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Melt glass from insoluble compounds

Vahid Nozari of the University of Jena is using a microscope to look at new synthetic glasses composed of insoluble organic metal framework (MOF) compounds. Credit: Jens Meyer / University of Jena

Glasses are an essential part of everyday life. One of the most important reasons for this is that glass objects can be manufactured almost universally and inexpensively in a variety of shapes and sizes using the corresponding melts. Treatment in the (viscous) liquid phase offers a variety that is almost unattainable with other materials. However, this assumes that the materials that make up the glass can be completely melted in terms of chemical composition.


So-called organic metal framework compounds (MOF for short) have received a great deal of attention in recent years. Due to their special properties, they are believed to have great potential not only for energy and environmental technologies, but also as sensor components and for future applications in biological and life sciences. For example, MOF can be used as a starting material for filter membranes to separate gases in technical combustion processes, or for water treatment. The basis of many possible applications is, among other things, one of the superior properties of MOF: its high, mostly controllable porosity. MOF material is composed of inorganic particles that are connected by organic molecules to form a network of pores. Since MOF is primarily in powder form, the main challenge in this area is the manufacture of bulk components. Glasses play an active part here.

Trade-off between property and processability

However, with a few exceptions, the porosity of everything prevents the material from being meltable and therefore processable into components of the desired shape. Chemists at the University of Friedrichschiller in Jena, Germany, and the University of Cambridge, England, have found a solution to this problem. They report on the findings of the latest issue. Nature Communications..

To produce the components of Industrial application From MOF, they can be processed into so-called hybrid glass, for example. However, to do this, you need to melt them. In this particular case, this process is not easy. So far, only a handful of candidates for this class of material have been proven to be actually meltable. “In the most well-known MOF materials, high porosity is one of the reasons why they reach after thermal decomposition when heated. Melting pointVahid Nozari, a PhD student at the Institute of Glass Sciences at the University of Jena, makes these materials very interesting because of their very properties. Glass root.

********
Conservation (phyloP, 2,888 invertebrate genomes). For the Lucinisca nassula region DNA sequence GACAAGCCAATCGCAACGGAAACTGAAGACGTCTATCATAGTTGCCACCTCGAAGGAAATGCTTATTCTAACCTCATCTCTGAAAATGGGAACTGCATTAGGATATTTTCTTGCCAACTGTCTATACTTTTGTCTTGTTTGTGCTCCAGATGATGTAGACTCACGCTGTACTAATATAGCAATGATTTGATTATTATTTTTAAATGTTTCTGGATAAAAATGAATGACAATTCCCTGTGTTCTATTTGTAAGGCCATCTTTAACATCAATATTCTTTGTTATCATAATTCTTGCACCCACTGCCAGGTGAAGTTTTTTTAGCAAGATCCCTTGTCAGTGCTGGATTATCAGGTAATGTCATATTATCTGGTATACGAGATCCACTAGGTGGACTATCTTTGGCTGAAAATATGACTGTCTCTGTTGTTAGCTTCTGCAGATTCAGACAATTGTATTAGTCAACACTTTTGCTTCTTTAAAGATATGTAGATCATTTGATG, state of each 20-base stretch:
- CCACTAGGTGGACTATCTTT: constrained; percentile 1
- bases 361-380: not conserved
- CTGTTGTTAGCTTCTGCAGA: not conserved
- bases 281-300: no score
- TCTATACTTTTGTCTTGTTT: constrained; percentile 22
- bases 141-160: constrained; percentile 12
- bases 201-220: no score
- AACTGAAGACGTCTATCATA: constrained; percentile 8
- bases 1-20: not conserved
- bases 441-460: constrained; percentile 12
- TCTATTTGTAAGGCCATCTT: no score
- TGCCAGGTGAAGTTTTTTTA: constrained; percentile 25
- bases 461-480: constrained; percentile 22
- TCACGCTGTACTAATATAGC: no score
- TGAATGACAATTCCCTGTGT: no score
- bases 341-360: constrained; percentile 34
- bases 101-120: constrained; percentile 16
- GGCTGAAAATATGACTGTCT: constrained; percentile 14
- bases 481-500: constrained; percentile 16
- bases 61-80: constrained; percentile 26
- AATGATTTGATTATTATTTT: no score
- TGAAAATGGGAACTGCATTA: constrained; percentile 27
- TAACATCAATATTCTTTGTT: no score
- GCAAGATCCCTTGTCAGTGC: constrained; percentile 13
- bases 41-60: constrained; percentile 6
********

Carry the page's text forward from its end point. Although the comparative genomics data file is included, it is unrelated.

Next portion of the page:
Identifying combinations of ionic liquids, MOF matrices, and melting conditions

So how do you make a non-meltable material meltable for molding and processing in the liquid state? A team led by Professor Lothar Wondraczek of Jena found the answer to this question. “We filled the pores with an ionic liquid that stabilizes them. Inner surface Let the substance finally dissolve before it breaks down, “explains Wondraczek. Researchers have been able to show how the normally insoluble material of the MOF family of zeolite imidazolate frameworks (ZIF) is actually converted to a liquid state. And finally, glass. “In this way, the desired component can be obtained, for example, in the form of a membrane or disc. The residue of the ionic liquid used can be washed away after molding.”

The key to future applications is the interaction that occurs between ionic liquids and MOF materials. These determine the reversibility of the process, that is, the possibility of flushing the auxiliary liquid after the melting process. If the reaction is not adapted, the pore surface is not properly stabilized or there is an irreversible chemical bond between the MOF and some of the ionic liquids. Therefore, the ideal combination of liquid, matrix material, and melting conditions should be identified with the desired application in mind so that a large number of objects are possible.


New glass material made from organic and inorganic components


For more information:
Vahid Nozari et al, ionic liquids promoted melting of the organic metal framework ZIF-8. Nature Communications (2021). DOI: 10.1038 / s41467-021-25970-0

Quote: Melting glass from insoluble compounds (September 29, 2021) was obtained from https://phys.org/news/2021-09-glasses-unmeltable-compounds.html on September 29, 2021.

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